11. The Church, of course, remains the great visible obstacle to this absolutization and liberation. Its very existence stands as a symbolic rebuke of those who would otherwise (they believe) be able to forget their “useless guilt” and indulge their every lust without the slightest hestitation. How absolute the drive to liberate lust is, and how intolerant, is testified to all the more by the curious fact that the Church’s exposure as having been itself prey to that drive in some awful instances has not led to a mere sigh of relief on the part of the sexual libertines. They have not murmered calmly, “See? We’re all about equally depraved and perverse, so let’s get back to our fetishes.” They have sought to destroy rather than compassionate, in hopes that all taboo and custom surrounding sexuality will at last dissolve. Without the Catholic Church as the representative institution of hierarchical moral order, we will, they hope, at last be free to ply our sexuality as the appetite listeth. A great, if evil, ambition — but also one impossible to succeed. I do not refer to the indefeasible life of the Church, but to the misconception of sexual libertinism at its root. Were the Church somehow to disappear, some new supposed prudery would appear on the horizon as the next “judgmental” demon to be slayed, and another after that.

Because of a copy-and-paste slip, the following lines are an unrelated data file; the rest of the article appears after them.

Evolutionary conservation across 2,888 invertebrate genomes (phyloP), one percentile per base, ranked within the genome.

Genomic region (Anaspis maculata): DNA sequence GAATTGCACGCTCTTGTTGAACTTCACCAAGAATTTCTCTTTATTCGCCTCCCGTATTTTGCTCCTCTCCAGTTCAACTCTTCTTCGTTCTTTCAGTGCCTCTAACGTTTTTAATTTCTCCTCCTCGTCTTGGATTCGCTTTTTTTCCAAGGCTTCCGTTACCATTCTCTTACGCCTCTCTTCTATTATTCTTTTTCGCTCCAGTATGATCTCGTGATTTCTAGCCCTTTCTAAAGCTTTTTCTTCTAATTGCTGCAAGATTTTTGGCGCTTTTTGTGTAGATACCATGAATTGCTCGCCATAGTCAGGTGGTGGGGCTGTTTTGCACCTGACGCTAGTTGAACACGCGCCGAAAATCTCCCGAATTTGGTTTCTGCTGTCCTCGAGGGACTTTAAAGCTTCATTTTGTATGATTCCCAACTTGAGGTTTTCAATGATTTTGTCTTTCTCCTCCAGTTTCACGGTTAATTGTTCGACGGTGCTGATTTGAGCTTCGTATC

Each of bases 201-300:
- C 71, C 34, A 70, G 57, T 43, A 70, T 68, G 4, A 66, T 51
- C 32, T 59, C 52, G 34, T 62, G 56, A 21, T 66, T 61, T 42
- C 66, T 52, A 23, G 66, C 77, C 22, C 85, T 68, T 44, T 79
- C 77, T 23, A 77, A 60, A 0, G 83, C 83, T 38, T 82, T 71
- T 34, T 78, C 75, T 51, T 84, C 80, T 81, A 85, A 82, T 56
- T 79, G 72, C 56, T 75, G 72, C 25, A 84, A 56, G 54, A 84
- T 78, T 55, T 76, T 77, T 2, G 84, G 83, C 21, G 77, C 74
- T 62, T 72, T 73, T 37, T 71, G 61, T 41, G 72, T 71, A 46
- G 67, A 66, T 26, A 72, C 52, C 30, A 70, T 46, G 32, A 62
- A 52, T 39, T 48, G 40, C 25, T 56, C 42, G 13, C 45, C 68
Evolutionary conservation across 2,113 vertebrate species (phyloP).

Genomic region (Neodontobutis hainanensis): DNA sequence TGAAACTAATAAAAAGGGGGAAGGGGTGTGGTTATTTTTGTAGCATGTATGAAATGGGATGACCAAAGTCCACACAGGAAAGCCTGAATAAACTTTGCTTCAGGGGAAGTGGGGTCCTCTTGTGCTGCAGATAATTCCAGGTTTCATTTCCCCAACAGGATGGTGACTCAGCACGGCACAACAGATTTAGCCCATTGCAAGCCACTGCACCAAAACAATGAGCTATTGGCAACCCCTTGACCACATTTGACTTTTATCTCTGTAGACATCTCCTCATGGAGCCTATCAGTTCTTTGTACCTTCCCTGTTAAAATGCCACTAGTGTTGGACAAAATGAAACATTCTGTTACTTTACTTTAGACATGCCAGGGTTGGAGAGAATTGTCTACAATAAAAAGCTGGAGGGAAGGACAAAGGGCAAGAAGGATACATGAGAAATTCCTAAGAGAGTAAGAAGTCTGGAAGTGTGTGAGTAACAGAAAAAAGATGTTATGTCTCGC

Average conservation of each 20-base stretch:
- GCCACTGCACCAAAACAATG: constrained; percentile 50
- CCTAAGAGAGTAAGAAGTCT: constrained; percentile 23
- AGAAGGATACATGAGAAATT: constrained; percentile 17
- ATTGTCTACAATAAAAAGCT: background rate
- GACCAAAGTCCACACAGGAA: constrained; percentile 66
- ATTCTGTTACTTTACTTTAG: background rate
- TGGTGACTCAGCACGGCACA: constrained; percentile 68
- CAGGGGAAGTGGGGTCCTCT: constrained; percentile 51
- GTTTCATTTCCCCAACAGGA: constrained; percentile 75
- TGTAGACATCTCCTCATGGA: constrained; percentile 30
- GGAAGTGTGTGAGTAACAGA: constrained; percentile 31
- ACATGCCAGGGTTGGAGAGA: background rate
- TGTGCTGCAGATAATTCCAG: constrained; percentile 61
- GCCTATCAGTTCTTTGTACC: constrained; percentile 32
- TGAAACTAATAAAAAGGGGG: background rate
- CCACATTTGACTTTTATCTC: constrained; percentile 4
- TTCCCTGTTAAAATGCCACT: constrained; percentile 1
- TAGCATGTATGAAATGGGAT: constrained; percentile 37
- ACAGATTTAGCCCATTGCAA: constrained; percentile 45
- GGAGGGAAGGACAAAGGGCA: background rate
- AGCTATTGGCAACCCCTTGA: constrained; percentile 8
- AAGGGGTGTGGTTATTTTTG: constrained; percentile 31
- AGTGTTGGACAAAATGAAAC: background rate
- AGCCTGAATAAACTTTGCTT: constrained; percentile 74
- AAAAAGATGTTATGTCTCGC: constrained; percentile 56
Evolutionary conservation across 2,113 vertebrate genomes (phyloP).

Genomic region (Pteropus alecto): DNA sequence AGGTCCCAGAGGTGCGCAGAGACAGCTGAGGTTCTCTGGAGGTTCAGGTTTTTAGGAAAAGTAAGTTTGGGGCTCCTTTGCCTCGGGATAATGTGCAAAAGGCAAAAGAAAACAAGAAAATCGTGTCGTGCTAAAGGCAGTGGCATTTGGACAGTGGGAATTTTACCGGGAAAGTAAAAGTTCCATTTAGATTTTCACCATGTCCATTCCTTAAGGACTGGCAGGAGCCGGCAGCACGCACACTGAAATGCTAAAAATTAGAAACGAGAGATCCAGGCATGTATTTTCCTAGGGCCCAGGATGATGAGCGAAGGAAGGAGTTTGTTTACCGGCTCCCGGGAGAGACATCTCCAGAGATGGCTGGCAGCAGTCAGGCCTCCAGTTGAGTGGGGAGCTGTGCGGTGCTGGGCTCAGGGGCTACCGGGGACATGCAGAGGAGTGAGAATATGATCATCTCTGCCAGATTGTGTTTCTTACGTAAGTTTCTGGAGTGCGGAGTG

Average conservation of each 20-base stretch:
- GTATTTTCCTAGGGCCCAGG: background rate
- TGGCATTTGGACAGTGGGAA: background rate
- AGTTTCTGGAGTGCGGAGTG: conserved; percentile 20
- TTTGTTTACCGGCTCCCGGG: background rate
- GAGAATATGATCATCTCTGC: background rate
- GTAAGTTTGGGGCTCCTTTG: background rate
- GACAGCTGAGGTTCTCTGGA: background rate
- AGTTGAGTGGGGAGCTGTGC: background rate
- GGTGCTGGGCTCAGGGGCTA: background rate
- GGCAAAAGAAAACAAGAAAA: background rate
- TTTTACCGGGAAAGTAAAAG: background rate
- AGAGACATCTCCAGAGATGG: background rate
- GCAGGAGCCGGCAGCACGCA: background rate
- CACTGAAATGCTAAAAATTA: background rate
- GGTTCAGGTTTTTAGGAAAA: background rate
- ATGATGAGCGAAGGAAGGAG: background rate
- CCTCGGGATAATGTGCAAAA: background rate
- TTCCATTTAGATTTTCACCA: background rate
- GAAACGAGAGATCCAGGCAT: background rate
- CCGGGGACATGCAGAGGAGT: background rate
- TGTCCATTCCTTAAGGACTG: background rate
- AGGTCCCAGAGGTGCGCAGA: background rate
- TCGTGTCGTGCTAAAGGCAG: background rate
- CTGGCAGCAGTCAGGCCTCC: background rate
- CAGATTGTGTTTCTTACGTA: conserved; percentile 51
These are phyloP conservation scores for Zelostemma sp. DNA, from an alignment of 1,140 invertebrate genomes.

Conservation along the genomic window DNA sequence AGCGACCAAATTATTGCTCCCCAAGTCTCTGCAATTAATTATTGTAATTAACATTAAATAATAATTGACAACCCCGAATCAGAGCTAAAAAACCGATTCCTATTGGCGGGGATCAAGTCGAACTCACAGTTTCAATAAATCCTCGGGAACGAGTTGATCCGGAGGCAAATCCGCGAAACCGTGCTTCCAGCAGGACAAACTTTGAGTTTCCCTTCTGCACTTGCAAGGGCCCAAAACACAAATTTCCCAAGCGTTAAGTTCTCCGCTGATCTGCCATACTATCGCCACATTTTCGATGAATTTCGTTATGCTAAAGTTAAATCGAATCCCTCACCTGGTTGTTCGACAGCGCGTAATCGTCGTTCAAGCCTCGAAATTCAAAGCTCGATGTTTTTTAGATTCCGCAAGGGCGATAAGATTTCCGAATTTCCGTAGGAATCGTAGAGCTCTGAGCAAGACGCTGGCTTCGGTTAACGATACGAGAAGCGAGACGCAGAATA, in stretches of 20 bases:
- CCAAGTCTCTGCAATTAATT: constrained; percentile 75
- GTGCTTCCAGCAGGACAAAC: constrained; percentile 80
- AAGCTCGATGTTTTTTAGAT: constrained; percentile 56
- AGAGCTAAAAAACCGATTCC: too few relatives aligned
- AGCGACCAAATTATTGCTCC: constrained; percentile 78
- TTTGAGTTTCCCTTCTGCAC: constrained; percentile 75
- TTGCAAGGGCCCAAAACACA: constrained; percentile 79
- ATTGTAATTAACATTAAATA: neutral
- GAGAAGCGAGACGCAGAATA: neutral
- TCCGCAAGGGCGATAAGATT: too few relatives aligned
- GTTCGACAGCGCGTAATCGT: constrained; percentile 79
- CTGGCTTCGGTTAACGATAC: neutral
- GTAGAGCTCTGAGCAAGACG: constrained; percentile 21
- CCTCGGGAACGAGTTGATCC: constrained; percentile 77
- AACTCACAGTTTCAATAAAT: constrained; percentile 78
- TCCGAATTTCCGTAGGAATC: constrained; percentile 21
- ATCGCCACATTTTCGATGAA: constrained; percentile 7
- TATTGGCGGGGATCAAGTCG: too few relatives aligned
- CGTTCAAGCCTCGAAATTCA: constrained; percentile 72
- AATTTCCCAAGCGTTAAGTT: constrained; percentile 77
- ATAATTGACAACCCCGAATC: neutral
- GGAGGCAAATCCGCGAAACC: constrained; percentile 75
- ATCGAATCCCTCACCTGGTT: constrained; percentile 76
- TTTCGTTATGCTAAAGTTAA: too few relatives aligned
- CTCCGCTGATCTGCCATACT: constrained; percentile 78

Today, we are led to believe any sex act with anyone or anything is legitimate so long as all subjects involved “consent.” Given the central billing rape and womens’ rights “awareness” has as a substitute for real thought and action for women in western society, it seems unlikely that “consent” will disappear as the one sure juridico-moral standard of sexuality — at least explicitly. Of course it will crumble, as it has crumbled, in other ways: the social pressures to engage in sex that we associate with awkward and poorly parented adolescents have come to feature ever more largely in the public culture of supposedly mature adults. The assumption that everyone wants to and would engage in sex with as many partners as is legally permissible presents itself as common knowledge in the myriad internet responses to the Tiger Woods catastrophe: “You would do it too, if you could,” the snide insult echoes through the ether. Shame and reverence regarding sexuality is so routinely mocked that I — even sheltered and homebound James Matthew Wilson — have found myself on more than one occasion mocked for condemning pornography and for (imagine my backwardness!) refusing to go to a strip club. “Consent” may not go anywhere as the last legal taboo, but there is a no less powerful and more widespread cultural imperative that pushes in favor of everyone “consenting” whenever and wherever possible at the risk of being found prudish, backward, or “intolerant” otherwise. The long range consequence of this will almost certainly be the normalization of pedophilia under “certain conditions.” In the short term, of course, the consequence is a public culture entirely given over to displays and chatter of the libidonous. And, in any case, this culture of atomized eroticism will persist in a restless quest for ever-further sexual liberation that, by definition, no single “victory” can satisfy, until it runs short — not of obstacles, but — of interest. Ultimately, to paraphrase T.S. Eliot, our civilization shall die not of decadence but of boredom.